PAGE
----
Education: Ph.D., Harvard University
Interest: Indigenous Religions, Africa
I am a historian of religions in Africa and its diaspora. My teaching and research concerns are guided by an interest in exploring the ways in which religion engages with various human institutions. My current book project examines the currency of Indigenous religion on political, social, and moral formations in colonial and postcolonial Ghana. I am particularly interested in how statecraft has been enacted, contested, and negotiated through the state’s suppression and appropriation of Indigenous religion. This project highlights the inherent paradox in how the state morally and culturally stigmatized indigenous religious beliefs and practices, in an attempt to perform certain conceptions of “modernity” and Christian morality, yet, at the same time, appropriated indigenous religious rituals and symbols. This interdisciplinary work combines religious, cultural, and legal histories with analysis of indigenous epistemologies.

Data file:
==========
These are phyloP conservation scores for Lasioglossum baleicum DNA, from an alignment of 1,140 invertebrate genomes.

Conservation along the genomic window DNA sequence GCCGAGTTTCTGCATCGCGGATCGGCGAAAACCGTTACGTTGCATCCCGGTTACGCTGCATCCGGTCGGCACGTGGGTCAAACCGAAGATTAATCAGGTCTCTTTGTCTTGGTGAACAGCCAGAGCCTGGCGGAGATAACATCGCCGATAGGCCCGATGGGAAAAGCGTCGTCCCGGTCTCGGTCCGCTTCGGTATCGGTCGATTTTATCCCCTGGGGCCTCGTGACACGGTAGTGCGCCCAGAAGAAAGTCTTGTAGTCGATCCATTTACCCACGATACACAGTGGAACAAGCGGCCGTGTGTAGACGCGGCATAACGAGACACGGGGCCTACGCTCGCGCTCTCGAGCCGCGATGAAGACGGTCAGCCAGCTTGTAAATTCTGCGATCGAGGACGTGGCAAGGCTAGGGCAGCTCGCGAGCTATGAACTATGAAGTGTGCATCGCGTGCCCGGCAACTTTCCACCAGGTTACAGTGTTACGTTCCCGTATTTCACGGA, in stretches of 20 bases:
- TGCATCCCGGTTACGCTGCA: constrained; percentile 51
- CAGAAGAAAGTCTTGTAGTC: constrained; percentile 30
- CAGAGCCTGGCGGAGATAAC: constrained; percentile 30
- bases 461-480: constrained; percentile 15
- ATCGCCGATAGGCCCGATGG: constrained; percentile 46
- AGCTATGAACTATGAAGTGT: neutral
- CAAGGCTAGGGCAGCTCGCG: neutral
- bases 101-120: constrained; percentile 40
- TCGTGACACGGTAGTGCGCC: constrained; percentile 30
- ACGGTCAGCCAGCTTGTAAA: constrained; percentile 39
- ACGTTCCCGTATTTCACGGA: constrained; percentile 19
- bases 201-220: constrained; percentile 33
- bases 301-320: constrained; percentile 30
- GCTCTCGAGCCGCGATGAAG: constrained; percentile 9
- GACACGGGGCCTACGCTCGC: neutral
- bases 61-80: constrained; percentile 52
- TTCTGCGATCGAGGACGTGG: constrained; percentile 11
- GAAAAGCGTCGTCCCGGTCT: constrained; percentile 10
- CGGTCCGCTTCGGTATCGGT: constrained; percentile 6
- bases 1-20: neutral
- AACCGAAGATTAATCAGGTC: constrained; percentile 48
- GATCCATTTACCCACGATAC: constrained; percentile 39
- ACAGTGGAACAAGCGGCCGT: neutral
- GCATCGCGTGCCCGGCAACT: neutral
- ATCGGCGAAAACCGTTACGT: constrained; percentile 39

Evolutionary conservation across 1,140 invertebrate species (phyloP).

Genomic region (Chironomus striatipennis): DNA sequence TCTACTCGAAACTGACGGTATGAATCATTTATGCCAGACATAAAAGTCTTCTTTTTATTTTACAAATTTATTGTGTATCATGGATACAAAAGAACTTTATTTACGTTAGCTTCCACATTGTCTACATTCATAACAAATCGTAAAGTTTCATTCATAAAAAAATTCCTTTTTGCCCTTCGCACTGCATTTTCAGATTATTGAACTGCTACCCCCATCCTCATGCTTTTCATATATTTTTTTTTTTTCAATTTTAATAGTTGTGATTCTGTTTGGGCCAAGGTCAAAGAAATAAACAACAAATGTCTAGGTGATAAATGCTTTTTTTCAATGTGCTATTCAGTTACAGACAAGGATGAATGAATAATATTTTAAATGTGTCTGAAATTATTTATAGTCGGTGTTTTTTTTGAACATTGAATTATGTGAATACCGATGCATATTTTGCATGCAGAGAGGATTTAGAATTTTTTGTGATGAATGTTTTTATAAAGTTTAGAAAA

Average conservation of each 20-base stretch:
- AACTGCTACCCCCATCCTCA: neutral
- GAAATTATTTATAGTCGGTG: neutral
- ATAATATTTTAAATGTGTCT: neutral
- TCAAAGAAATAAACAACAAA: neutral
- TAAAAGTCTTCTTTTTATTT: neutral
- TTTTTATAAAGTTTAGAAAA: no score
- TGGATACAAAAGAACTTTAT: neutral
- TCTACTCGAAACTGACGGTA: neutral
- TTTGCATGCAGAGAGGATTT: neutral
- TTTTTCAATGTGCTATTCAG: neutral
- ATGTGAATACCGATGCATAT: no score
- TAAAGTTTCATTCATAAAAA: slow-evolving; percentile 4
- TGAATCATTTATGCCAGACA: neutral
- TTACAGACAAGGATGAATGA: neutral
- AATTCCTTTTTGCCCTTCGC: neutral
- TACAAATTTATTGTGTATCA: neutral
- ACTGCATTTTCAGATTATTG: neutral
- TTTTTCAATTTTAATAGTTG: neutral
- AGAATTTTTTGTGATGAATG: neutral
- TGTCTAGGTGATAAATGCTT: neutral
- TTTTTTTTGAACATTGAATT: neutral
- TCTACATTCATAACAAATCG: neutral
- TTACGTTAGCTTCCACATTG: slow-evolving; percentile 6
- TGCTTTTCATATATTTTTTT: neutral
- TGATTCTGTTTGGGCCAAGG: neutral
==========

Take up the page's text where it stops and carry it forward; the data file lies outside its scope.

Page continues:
Apart from African religious history, my other research and teaching interests include Indigenous religions; African Diaspora (including African American) Religions; Religion and Colonialism; Christianity in the Global South; Religion and Cultures of Health and Healing; and the Anthropology of religion.